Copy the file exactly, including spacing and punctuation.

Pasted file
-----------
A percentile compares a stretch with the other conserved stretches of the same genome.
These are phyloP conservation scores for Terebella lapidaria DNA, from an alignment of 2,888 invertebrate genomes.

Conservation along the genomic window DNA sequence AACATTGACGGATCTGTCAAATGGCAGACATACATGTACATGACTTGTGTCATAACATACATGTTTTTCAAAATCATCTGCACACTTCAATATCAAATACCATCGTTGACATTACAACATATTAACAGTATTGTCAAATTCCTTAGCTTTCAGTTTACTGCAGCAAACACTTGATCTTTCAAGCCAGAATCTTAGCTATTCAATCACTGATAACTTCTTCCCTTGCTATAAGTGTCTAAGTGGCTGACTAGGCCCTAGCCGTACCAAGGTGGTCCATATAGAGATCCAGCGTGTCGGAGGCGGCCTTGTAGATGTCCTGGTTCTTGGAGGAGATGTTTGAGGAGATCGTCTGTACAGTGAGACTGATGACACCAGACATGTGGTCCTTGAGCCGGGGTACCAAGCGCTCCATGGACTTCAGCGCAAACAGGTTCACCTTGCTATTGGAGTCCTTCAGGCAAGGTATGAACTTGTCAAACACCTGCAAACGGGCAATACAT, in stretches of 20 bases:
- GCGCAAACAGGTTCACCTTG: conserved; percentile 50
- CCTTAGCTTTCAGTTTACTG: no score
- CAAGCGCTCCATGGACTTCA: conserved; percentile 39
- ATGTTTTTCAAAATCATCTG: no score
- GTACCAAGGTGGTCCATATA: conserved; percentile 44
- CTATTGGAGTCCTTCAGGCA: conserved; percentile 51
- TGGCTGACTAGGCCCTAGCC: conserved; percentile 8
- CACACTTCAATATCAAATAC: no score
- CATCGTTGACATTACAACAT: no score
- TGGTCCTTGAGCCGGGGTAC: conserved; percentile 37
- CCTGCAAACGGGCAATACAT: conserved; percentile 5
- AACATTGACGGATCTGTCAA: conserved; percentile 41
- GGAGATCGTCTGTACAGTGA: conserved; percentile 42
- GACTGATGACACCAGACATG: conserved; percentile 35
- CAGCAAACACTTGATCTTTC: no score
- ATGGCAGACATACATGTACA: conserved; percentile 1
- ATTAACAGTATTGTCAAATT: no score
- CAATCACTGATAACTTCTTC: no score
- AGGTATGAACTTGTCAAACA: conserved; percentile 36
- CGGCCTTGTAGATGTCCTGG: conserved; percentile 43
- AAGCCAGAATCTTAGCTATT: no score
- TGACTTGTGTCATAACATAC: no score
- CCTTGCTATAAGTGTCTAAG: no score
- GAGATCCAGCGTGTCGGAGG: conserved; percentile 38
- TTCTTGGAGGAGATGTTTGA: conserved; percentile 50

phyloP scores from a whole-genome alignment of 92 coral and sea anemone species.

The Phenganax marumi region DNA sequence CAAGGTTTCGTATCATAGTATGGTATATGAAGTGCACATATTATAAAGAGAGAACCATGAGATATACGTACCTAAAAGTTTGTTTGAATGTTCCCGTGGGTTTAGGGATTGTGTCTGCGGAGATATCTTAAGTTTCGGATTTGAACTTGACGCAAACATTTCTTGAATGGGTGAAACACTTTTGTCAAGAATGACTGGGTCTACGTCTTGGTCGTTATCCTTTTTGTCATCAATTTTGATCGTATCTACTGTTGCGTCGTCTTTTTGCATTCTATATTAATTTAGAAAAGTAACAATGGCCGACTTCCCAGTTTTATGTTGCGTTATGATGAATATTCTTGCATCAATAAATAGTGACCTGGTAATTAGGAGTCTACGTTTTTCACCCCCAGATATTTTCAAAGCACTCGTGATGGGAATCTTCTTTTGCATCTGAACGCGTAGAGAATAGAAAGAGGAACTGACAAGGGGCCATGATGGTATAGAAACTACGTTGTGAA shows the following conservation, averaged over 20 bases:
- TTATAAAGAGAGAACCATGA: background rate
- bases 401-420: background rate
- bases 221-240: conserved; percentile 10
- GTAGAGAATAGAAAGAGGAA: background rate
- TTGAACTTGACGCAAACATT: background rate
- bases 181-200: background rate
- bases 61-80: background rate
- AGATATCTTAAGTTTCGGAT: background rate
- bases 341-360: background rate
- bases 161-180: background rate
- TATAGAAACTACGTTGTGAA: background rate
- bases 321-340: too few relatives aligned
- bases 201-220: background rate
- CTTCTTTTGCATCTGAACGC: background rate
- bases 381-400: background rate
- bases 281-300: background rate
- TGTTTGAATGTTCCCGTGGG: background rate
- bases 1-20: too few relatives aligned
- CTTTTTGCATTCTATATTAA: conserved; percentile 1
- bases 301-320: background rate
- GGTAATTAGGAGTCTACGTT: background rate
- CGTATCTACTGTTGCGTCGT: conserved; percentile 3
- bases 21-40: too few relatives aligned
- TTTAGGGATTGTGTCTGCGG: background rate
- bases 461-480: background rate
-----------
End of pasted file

A percentile compares a stretch with the other conserved stretches of the same genome.
These are phyloP conservation scores for Terebella lapidaria DNA, from an alignment of 2,888 invertebrate genomes.

Conservation along the genomic window DNA sequence AACATTGACGGATCTGTCAAATGGCAGACATACATGTACATGACTTGTGTCATAACATACATGTTTTTCAAAATCATCTGCACACTTCAATATCAAATACCATCGTTGACATTACAACATATTAACAGTATTGTCAAATTCCTTAGCTTTCAGTTTACTGCAGCAAACACTTGATCTTTCAAGCCAGAATCTTAGCTATTCAATCACTGATAACTTCTTCCCTTGCTATAAGTGTCTAAGTGGCTGACTAGGCCCTAGCCGTACCAAGGTGGTCCATATAGAGATCCAGCGTGTCGGAGGCGGCCTTGTAGATGTCCTGGTTCTTGGAGGAGATGTTTGAGGAGATCGTCTGTACAGTGAGACTGATGACACCAGACATGTGGTCCTTGAGCCGGGGTACCAAGCGCTCCATGGACTTCAGCGCAAACAGGTTCACCTTGCTATTGGAGTCCTTCAGGCAAGGTATGAACTTGTCAAACACCTGCAAACGGGCAATACAT, in stretches of 20 bases:
- GCGCAAACAGGTTCACCTTG: conserved; percentile 50
- CCTTAGCTTTCAGTTTACTG: no score
- CAAGCGCTCCATGGACTTCA: conserved; percentile 39
- ATGTTTTTCAAAATCATCTG: no score
- GTACCAAGGTGGTCCATATA: conserved; percentile 44
- CTATTGGAGTCCTTCAGGCA: conserved; percentile 51
- TGGCTGACTAGGCCCTAGCC: conserved; percentile 8
- CACACTTCAATATCAAATAC: no score
- CATCGTTGACATTACAACAT: no score
- TGGTCCTTGAGCCGGGGTAC: conserved; percentile 37
- CCTGCAAACGGGCAATACAT: conserved; percentile 5
- AACATTGACGGATCTGTCAA: conserved; percentile 41
- GGAGATCGTCTGTACAGTGA: conserved; percentile 42
- GACTGATGACACCAGACATG: conserved; percentile 35
- CAGCAAACACTTGATCTTTC: no score
- ATGGCAGACATACATGTACA: conserved; percentile 1
- ATTAACAGTATTGTCAAATT: no score
- CAATCACTGATAACTTCTTC: no score
- AGGTATGAACTTGTCAAACA: conserved; percentile 36
- CGGCCTTGTAGATGTCCTGG: conserved; percentile 43
- AAGCCAGAATCTTAGCTATT: no score
- TGACTTGTGTCATAACATAC: no score
- CCTTGCTATAAGTGTCTAAG: no score
- GAGATCCAGCGTGTCGGAGG: conserved; percentile 38
- TTCTTGGAGGAGATGTTTGA: conserved; percentile 50

phyloP scores from a whole-genome alignment of 92 coral and sea anemone species.

The Phenganax marumi region DNA sequence CAAGGTTTCGTATCATAGTATGGTATATGAAGTGCACATATTATAAAGAGAGAACCATGAGATATACGTACCTAAAAGTTTGTTTGAATGTTCCCGTGGGTTTAGGGATTGTGTCTGCGGAGATATCTTAAGTTTCGGATTTGAACTTGACGCAAACATTTCTTGAATGGGTGAAACACTTTTGTCAAGAATGACTGGGTCTACGTCTTGGTCGTTATCCTTTTTGTCATCAATTTTGATCGTATCTACTGTTGCGTCGTCTTTTTGCATTCTATATTAATTTAGAAAAGTAACAATGGCCGACTTCCCAGTTTTATGTTGCGTTATGATGAATATTCTTGCATCAATAAATAGTGACCTGGTAATTAGGAGTCTACGTTTTTCACCCCCAGATATTTTCAAAGCACTCGTGATGGGAATCTTCTTTTGCATCTGAACGCGTAGAGAATAGAAAGAGGAACTGACAAGGGGCCATGATGGTATAGAAACTACGTTGTGAA shows the following conservation, averaged over 20 bases:
- TTATAAAGAGAGAACCATGA: background rate
- bases 401-420: background rate
- bases 221-240: conserved; percentile 10
- GTAGAGAATAGAAAGAGGAA: background rate
- TTGAACTTGACGCAAACATT: background rate
- bases 181-200: background rate
- bases 61-80: background rate
- AGATATCTTAAGTTTCGGAT: background rate
- bases 341-360: background rate
- bases 161-180: background rate
- TATAGAAACTACGTTGTGAA: background rate
- bases 321-340: too few relatives aligned
- bases 201-220: background rate
- CTTCTTTTGCATCTGAACGC: background rate
- bases 381-400: background rate
- bases 281-300: background rate
- TGTTTGAATGTTCCCGTGGG: background rate
- bases 1-20: too few relatives aligned
- CTTTTTGCATTCTATATTAA: conserved; percentile 1
- bases 301-320: background rate
- GGTAATTAGGAGTCTACGTT: background rate
- CGTATCTACTGTTGCGTCGT: conserved; percentile 3
- bases 21-40: too few relatives aligned
- TTTAGGGATTGTGTCTGCGG: background rate
- bases 461-480: background rate